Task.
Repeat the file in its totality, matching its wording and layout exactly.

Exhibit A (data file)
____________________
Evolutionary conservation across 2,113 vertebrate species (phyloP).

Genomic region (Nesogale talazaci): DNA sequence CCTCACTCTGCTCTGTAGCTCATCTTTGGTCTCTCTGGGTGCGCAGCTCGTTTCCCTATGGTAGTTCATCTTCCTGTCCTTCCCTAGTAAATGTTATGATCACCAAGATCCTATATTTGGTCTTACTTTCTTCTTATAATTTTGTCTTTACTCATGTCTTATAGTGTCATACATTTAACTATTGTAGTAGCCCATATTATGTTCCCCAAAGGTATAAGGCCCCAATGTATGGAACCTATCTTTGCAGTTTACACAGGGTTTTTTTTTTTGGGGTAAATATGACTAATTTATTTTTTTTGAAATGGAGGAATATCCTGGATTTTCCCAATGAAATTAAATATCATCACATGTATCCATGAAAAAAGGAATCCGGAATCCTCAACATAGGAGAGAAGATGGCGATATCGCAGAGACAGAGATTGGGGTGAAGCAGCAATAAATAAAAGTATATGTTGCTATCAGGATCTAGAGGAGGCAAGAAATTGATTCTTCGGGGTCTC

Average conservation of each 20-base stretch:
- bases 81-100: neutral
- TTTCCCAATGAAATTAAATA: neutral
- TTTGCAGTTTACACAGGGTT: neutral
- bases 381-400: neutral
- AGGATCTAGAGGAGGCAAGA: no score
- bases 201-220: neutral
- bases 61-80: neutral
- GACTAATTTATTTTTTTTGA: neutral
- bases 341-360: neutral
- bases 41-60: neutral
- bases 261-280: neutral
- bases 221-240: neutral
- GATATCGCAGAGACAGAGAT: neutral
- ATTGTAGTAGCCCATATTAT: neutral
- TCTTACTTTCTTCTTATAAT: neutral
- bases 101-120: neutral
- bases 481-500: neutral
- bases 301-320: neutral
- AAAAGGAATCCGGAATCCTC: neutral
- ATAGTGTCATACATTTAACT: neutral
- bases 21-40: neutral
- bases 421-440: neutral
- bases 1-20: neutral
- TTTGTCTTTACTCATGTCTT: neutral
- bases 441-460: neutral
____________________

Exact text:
Evolutionary conservation across 2,113 vertebrate species (phyloP).

Genomic region (Nesogale talazaci): DNA sequence CCTCACTCTGCTCTGTAGCTCATCTTTGGTCTCTCTGGGTGCGCAGCTCGTTTCCCTATGGTAGTTCATCTTCCTGTCCTTCCCTAGTAAATGTTATGATCACCAAGATCCTATATTTGGTCTTACTTTCTTCTTATAATTTTGTCTTTACTCATGTCTTATAGTGTCATACATTTAACTATTGTAGTAGCCCATATTATGTTCCCCAAAGGTATAAGGCCCCAATGTATGGAACCTATCTTTGCAGTTTACACAGGGTTTTTTTTTTTGGGGTAAATATGACTAATTTATTTTTTTTGAAATGGAGGAATATCCTGGATTTTCCCAATGAAATTAAATATCATCACATGTATCCATGAAAAAAGGAATCCGGAATCCTCAACATAGGAGAGAAGATGGCGATATCGCAGAGACAGAGATTGGGGTGAAGCAGCAATAAATAAAAGTATATGTTGCTATCAGGATCTAGAGGAGGCAAGAAATTGATTCTTCGGGGTCTC

Average conservation of each 20-base stretch:
- bases 81-100: neutral
- TTTCCCAATGAAATTAAATA: neutral
- TTTGCAGTTTACACAGGGTT: neutral
- bases 381-400: neutral
- AGGATCTAGAGGAGGCAAGA: no score
- bases 201-220: neutral
- bases 61-80: neutral
- GACTAATTTATTTTTTTTGA: neutral
- bases 341-360: neutral
- bases 41-60: neutral
- bases 261-280: neutral
- bases 221-240: neutral
- GATATCGCAGAGACAGAGAT: neutral
- ATTGTAGTAGCCCATATTAT: neutral
- TCTTACTTTCTTCTTATAAT: neutral
- bases 101-120: neutral
- bases 481-500: neutral
- bases 301-320: neutral
- AAAAGGAATCCGGAATCCTC: neutral
- ATAGTGTCATACATTTAACT: neutral
- bases 21-40: neutral
- bases 421-440: neutral
- bases 1-20: neutral
- TTTGTCTTTACTCATGTCTT: neutral
- bases 441-460: neutral